Dwarf Firebush
Hamelia macrantha

Family: Rubiaceae
Genus: Hamelia (ham-EE-lee-uh) (Info)
Species: macrantha (ma-KRAN-tha) (Info)
View this plant in a garden

Category:

Tropicals and Tender Perennials

Height:

36-48 in. (90-120 cm)

Spacing:

24-36 in. (60-90 cm)

Hardiness:

USDA Zone 8a: to -12.2 C (10 F)

USDA Zone 8b: to -9.4 C (15 F)

USDA Zone 9a: to -6.6 C (20 F)

USDA Zone 9b: to -3.8 C (25 F)

USDA Zone 10a: to -1.1 C (30 F)

USDA Zone 10b: to 1.7 C (35 F)

USDA Zone 11: above 4.5 C (40 F)

Sun Exposure:

Full Sun

Danger:

Unknown - Tell us

Bloom Color:

Red-Orange

Bloom Time:

Late Spring/Early Summer

Mid Summer

Late Summer/Early Fall

Mid Fall

Late Fall/Early Winter

Foliage:

Grown for foliage

Evergreen

Other details:

This plant is attractive to bees, butterflies and/or birds

Average Water Needs; Water regularly; do not overwater

Provides winter interest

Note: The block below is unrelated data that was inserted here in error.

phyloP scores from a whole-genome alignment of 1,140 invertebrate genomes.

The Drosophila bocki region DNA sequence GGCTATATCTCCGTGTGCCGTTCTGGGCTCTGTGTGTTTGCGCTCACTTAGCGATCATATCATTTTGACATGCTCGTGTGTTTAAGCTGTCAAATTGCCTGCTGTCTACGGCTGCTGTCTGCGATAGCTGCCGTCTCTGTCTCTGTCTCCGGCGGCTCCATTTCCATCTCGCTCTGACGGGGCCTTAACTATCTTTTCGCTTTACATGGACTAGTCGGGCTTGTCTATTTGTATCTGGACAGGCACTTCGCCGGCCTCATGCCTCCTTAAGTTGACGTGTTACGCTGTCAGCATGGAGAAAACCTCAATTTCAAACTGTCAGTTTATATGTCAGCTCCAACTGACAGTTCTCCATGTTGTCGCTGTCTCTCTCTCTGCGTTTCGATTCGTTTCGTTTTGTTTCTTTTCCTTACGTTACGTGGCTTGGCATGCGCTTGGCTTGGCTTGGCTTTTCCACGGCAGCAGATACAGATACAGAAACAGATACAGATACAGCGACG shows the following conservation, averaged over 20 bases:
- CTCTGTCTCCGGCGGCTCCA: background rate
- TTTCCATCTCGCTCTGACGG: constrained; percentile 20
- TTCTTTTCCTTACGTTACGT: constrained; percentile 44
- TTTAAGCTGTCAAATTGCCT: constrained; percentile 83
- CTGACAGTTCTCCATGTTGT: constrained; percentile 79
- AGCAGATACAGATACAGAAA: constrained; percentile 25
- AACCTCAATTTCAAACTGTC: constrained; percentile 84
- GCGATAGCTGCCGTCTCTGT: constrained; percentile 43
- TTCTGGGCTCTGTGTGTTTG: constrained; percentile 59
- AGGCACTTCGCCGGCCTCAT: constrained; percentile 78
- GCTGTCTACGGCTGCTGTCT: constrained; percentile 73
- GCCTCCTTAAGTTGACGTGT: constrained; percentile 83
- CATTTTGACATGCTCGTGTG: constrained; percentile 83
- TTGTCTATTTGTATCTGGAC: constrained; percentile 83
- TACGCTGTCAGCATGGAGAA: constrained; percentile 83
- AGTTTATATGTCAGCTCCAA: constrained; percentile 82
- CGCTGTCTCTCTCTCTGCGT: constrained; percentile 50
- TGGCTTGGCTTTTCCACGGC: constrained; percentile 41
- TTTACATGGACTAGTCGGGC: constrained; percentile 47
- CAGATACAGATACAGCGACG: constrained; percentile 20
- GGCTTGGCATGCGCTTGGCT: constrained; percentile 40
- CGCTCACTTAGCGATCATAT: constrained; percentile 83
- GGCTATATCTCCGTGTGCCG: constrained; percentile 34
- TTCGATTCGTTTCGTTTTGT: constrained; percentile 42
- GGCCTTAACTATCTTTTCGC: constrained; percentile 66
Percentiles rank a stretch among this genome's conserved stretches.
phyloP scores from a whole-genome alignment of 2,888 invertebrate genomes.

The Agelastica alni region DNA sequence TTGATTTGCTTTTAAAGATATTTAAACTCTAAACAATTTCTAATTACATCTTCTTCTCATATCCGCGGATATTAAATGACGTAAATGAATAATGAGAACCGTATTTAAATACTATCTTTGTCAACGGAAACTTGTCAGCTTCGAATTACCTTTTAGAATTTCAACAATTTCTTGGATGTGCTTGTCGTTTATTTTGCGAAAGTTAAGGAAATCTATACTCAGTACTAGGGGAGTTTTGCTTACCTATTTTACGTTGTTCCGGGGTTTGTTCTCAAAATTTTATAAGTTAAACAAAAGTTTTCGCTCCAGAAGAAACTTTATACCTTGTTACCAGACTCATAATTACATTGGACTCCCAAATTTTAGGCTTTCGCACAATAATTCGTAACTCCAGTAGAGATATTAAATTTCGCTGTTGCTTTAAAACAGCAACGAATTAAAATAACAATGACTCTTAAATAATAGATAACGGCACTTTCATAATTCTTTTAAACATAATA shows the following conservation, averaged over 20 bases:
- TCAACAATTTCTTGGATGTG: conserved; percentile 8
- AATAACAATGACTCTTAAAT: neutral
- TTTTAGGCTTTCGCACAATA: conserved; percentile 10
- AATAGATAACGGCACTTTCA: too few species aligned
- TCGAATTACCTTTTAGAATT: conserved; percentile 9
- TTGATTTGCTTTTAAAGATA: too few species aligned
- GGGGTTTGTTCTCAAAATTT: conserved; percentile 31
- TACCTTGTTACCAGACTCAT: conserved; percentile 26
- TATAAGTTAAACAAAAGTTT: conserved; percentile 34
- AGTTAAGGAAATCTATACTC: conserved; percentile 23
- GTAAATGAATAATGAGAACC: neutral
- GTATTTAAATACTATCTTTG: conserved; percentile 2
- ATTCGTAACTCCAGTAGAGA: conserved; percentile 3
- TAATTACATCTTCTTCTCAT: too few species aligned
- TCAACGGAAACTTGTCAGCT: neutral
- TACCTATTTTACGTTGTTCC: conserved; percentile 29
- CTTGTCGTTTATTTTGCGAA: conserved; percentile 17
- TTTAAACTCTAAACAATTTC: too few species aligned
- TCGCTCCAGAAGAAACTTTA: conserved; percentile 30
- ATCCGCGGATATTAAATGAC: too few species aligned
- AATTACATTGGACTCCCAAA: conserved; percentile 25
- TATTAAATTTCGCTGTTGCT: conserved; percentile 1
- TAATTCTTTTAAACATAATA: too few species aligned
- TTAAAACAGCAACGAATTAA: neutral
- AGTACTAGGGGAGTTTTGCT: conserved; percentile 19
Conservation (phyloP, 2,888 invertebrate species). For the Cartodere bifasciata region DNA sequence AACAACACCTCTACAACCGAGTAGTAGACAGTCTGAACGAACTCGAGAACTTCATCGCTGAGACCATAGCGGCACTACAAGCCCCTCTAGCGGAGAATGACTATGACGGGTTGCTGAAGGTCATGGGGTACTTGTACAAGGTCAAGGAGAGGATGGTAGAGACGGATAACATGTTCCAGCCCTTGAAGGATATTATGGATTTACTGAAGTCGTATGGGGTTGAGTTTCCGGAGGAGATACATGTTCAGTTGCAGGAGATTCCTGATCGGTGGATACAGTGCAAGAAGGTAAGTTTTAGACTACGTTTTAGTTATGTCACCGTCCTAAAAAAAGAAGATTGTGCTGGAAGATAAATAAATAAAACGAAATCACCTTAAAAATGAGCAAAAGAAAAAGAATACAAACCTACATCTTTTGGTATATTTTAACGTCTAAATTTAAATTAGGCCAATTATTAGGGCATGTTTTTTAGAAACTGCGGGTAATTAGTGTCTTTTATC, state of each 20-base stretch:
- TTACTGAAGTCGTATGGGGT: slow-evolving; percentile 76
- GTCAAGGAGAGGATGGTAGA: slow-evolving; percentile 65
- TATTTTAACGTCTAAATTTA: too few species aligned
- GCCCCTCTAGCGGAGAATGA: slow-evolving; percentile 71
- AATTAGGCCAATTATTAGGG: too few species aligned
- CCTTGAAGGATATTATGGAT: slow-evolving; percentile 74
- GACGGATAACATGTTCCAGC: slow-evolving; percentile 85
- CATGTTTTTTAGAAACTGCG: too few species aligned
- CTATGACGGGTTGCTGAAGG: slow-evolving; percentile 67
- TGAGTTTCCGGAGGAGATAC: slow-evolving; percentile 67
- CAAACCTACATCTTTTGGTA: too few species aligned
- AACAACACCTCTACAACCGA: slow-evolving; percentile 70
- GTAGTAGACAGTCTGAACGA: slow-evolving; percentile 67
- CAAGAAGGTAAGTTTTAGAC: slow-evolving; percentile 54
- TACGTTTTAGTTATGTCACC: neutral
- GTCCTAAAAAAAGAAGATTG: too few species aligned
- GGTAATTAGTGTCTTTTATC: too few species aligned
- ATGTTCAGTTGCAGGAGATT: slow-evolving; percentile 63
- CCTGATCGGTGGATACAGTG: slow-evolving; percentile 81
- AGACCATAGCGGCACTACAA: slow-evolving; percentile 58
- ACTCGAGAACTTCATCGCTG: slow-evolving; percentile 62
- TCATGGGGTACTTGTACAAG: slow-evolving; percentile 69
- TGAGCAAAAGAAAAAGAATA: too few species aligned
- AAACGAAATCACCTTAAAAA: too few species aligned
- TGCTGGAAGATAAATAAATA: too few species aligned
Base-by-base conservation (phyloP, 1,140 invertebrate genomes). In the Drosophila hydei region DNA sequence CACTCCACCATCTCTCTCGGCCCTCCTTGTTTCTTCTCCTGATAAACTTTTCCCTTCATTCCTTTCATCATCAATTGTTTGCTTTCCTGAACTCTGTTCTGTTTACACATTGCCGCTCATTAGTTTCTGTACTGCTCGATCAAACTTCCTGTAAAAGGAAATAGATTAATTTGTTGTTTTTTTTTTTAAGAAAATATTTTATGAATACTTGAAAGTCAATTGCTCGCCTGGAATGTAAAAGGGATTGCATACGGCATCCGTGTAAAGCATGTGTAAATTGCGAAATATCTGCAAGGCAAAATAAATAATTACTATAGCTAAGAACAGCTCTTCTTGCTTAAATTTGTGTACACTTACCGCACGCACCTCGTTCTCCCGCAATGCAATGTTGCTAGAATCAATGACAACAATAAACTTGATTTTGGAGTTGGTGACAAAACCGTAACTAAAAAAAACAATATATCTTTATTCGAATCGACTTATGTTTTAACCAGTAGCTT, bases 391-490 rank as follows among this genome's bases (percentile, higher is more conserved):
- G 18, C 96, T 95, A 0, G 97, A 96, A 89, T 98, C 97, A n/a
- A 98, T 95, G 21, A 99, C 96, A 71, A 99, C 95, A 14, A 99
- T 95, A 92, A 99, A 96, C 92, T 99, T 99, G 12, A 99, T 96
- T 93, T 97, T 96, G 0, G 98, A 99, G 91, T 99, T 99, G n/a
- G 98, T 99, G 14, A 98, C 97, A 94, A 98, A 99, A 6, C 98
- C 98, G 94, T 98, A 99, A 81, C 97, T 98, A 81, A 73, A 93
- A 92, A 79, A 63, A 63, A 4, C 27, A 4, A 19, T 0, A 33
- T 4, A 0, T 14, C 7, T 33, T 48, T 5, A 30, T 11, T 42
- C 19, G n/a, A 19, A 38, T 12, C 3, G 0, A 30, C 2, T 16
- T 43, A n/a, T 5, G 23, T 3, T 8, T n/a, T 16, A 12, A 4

Soil pH requirements:

5.6 to 6.0 (acidic)

6.6 to 7.5 (neutral)

7.6 to 7.8 (mildly alkaline)

7.9 to 8.5 (alkaline)

Patent Information:

Unknown - Tell us

Propagation Methods:

From seed; direct sow outdoors in fall

Seed Collecting:

Unknown - Tell us

Regional

This plant has been said to grow in the following regions:

Deltona, Florida

Hollywood, Florida

Miami, Florida

Orlando, Florida

Venice, Florida

Gardeners' Notes:

1
positive
1
neutral
0
negatives
RatingContent
Neutral

On Oct 17, 2011, Kaskazi from Homestead, FL wrote:

This plant is misidentified. It's Hamelia patens var. glabra (not Hamelia macrantha). It is native to southern Mexico south into northern South America and is not dwarf at all. At maturity it will reach 10' or more. True Hamelia macrantha is not cultivated in the United States, and has much larger solid yellow flowers.

Positive

On Oct 1, 2006, Gina_Rose from Hollywood, FL (Zone 10b) wrote:

Bought this from Lowe's or HD this summer; it differs in that it has glossier leaves, and new growth has a very glossy and kind of curly or wrinkled look to it. I put it in a little tight-fit area (like 4' x 4') and it hasn't outgrown it in the many months since it was planted, as opposed to the other firebush, which grows a foot or more and needs to be cut back at least monthly so I can walk by it, and under it! :)
The dwarf so far doesn't have the reddish tint to it's leaves.